Shopping bag tax could bring positive results
Paper, plastic or reusable? As the nation continues to demand more environmentally conscious automobiles, voters in Seattle will vote on another important aspect of everyday life.
In August, voters will decide whether to place a 20-cent charge on paper and plastic shopping bags, according to The New York Times. There have been similar proposals in Connecticut, Maryland, Massachusetts, Texas and Virginia, among others.
While a 20-cent charge might be a little high, a 10-cent fee on shopping bags could yield many positive results, including generating government revenue and improving the environment.
Kristen M. Daum
Imposing a fee for shopping bags is not unheard of. It is done all over Europe. Consumers generally carry a reusable bag and fill it up with groceries.
Granted, circumstances are somewhat different overseas — they purchase less food with each visit and shopping centers are located closer to home, many times within walking distance.
Opting to carry a reusable bag could sacrifice convenience if shoppers stick to buying groceries in bulk. But changing shopping habits, such as purchasing only necessary food, will reduce both food and environmental waste.
The one thing consumers might have a hard time stomaching is the concept of a tax during these economic times. Nobody wants pay for something they used to receive for free. Such a fee would be so minimal that most people would probably pay it anyway despite initial gripes. The returns for the government would be significant, which could then be recycled to improve green energy programs and projects.
It would pay to buy a reusable bag in case a tax is instituted. but the problem with environmentally friendly measures, whether it’s investing in alternative energy or purchasing a cheap reusable shopping bag, is people are reluctant to swallow the higher initial costs. In the long run, though, many environmentally conscious efforts cut expenses.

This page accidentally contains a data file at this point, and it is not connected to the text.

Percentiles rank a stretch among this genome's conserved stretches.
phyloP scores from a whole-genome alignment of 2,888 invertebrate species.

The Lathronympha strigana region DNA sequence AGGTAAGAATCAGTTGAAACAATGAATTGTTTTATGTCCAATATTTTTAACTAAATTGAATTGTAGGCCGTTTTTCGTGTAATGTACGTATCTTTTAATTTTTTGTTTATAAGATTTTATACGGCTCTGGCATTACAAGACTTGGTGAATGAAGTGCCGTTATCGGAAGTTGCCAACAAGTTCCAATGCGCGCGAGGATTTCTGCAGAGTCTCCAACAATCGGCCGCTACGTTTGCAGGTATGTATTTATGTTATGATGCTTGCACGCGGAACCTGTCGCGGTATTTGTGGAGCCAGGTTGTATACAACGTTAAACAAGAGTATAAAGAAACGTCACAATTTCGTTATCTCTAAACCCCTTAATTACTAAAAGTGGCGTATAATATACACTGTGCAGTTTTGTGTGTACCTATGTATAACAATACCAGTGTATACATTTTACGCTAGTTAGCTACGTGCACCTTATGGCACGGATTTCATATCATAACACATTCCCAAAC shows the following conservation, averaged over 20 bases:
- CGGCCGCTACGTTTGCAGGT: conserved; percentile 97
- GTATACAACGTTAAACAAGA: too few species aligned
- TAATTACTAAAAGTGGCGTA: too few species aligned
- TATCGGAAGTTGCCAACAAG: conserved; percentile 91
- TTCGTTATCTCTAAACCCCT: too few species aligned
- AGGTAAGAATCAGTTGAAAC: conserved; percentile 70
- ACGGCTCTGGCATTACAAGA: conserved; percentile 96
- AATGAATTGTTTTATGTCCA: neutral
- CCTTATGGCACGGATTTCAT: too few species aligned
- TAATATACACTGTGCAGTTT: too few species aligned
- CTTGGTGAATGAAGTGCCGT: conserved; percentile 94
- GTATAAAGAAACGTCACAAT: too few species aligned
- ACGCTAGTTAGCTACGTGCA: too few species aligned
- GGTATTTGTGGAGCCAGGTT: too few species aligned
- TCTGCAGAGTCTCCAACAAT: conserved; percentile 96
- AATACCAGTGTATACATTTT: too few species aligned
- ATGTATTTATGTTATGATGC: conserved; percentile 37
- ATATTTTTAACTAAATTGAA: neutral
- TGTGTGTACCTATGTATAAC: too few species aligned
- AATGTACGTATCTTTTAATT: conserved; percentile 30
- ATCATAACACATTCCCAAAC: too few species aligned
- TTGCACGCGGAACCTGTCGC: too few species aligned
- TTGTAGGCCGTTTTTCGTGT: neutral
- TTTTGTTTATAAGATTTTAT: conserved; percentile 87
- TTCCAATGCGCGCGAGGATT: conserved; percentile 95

Because many people probably would rather pay the small fee than alter their shopping routine, the positive environmental effects would be limited. Some change might occur, but ultimately the biggest gains would be made on the tax revenue side. Although many people would hope such a measure is implemented for purely environmental reasons, good still can come from the government collecting money that will not hurt the individual consumer’s bottom line.
The tax could, however, lead to a snowball effect in which other everyday items and processes are taxed. It is unlikely, but it opens the door for asking, “Why not?”
People shouldn’t fear such a tax coming to Michigan. This state is the owner of the nation’s worst economy, and a fee of any kind would meet tremendous opposition because of the political nature of a tax.
Taxation is a polarizing issue, and political parties would likely try to position themselves in a way that is appealing to its constituencies’ ideals.
This is not an altogether bad thing, as these politicians are chosen to represent the people who elected them. But it’s difficult to disagree that this state needs money, and a minor 10-cent fee will not put a family on welfare.